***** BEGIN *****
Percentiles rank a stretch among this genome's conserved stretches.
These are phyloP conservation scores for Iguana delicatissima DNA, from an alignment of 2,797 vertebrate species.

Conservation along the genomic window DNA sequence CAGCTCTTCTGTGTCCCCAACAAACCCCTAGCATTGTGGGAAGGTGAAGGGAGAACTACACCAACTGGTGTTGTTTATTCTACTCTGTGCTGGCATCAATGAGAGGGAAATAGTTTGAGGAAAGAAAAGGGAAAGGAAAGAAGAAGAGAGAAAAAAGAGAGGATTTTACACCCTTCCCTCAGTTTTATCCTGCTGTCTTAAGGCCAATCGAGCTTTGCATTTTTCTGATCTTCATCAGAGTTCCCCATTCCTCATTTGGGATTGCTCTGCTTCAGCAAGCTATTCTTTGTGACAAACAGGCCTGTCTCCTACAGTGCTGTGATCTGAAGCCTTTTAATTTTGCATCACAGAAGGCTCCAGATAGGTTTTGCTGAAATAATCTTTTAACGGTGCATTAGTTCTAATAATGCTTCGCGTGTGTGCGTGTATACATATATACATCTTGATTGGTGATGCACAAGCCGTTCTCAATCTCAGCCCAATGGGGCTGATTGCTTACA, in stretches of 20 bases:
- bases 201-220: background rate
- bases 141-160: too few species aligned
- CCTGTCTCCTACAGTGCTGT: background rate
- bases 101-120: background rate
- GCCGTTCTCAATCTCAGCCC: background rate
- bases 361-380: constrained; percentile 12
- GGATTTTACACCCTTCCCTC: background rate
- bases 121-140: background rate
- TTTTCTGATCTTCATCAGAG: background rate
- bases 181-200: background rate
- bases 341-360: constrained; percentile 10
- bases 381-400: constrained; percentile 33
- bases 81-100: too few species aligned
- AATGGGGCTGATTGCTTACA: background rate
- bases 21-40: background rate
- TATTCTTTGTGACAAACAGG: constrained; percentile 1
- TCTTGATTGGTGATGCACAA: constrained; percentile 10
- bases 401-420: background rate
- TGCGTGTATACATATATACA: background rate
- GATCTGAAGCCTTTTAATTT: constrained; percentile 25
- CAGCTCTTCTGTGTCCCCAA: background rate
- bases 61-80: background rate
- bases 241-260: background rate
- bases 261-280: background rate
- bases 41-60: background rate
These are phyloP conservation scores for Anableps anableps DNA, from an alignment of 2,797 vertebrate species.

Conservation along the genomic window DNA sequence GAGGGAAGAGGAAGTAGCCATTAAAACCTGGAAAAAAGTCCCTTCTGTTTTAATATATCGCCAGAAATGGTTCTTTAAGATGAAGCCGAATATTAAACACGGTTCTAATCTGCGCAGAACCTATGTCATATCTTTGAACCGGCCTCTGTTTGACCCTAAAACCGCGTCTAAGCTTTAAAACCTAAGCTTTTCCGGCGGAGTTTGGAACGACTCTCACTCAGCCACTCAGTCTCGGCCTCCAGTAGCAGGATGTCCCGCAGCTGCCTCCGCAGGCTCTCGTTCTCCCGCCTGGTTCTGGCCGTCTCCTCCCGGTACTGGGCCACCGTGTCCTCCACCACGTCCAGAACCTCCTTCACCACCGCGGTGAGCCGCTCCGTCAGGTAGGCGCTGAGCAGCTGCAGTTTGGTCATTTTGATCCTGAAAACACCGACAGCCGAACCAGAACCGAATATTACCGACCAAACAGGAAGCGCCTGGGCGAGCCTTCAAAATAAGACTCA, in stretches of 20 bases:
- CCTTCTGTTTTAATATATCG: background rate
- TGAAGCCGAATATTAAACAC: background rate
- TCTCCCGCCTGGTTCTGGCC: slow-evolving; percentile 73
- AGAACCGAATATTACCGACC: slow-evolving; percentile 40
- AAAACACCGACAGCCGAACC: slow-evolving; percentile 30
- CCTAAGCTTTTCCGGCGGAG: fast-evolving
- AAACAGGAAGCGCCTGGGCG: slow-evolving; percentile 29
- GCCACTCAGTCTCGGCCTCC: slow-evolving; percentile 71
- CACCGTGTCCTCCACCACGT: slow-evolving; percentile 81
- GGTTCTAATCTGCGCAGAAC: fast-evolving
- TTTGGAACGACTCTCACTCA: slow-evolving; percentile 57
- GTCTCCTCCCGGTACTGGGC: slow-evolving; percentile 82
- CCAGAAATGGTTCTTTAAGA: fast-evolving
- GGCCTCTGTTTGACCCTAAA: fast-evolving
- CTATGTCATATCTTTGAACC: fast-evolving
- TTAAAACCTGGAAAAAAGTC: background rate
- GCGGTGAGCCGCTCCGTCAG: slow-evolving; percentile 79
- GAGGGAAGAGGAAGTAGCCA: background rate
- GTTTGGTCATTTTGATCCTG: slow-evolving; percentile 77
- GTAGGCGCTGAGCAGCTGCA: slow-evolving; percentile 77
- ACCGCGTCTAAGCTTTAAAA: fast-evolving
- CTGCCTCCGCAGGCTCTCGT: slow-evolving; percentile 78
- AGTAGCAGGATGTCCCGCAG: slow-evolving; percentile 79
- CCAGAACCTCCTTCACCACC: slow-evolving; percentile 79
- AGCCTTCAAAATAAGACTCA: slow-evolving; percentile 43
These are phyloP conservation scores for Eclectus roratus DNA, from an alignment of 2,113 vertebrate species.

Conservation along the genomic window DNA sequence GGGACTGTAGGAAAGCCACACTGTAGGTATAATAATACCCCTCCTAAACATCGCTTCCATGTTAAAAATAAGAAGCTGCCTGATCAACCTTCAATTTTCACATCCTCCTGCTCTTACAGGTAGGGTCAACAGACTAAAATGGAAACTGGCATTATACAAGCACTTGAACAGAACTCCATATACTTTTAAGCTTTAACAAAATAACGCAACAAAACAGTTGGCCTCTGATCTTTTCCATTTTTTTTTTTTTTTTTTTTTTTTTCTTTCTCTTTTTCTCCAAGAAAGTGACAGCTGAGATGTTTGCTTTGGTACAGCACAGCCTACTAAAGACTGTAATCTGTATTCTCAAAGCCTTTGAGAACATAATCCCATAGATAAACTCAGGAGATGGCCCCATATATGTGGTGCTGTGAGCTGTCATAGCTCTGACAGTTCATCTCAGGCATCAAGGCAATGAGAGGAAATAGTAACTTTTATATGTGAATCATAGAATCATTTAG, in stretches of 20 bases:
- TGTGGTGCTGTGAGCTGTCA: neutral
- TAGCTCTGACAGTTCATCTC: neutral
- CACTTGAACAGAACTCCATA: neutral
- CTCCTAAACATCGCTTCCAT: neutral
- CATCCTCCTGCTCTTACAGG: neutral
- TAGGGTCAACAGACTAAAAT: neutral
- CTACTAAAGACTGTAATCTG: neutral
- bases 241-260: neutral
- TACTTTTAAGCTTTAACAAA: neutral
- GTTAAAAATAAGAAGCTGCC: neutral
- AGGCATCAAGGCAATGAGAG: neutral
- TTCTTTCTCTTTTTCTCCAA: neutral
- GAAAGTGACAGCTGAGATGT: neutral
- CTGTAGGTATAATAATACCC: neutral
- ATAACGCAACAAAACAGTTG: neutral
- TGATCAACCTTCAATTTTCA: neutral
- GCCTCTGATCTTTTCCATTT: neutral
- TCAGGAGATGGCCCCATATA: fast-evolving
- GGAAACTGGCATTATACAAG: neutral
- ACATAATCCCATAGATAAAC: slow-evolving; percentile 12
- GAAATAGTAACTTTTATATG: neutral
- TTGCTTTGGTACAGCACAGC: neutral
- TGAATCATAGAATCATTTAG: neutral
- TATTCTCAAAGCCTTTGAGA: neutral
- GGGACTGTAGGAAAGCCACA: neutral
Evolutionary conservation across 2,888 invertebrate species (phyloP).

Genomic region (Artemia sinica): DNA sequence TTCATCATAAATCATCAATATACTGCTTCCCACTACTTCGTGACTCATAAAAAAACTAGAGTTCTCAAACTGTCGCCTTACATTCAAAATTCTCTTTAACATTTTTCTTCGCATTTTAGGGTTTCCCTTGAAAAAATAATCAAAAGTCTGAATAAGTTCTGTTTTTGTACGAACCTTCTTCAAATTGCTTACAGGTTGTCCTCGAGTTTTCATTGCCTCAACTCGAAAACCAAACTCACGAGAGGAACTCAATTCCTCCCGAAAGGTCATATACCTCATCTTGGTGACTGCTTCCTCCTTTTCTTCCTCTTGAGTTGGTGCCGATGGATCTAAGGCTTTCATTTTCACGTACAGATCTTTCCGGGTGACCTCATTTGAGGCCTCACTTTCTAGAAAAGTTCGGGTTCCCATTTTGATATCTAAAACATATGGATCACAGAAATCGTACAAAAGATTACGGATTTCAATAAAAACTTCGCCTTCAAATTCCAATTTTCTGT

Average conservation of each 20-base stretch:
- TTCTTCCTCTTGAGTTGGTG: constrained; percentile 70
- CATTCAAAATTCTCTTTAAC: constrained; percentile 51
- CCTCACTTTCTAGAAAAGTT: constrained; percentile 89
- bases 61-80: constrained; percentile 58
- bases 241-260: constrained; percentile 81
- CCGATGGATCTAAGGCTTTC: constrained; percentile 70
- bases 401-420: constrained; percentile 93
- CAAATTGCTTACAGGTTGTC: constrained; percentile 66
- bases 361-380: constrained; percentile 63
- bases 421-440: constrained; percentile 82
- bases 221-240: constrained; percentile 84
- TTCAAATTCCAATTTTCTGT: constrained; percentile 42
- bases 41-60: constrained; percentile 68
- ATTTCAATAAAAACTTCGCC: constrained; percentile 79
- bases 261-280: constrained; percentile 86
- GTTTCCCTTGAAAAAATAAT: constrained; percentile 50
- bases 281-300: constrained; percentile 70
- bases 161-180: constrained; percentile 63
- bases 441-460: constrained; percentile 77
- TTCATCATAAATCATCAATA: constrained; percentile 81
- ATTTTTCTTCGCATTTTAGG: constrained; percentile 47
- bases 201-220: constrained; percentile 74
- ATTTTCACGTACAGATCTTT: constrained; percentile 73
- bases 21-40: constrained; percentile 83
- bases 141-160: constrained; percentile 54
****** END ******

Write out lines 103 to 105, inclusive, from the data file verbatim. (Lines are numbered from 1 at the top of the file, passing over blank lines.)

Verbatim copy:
- bases 161-180: constrained; percentile 63
- bases 441-460: constrained; percentile 77
- TTCATCATAAATCATCAATA: constrained; percentile 81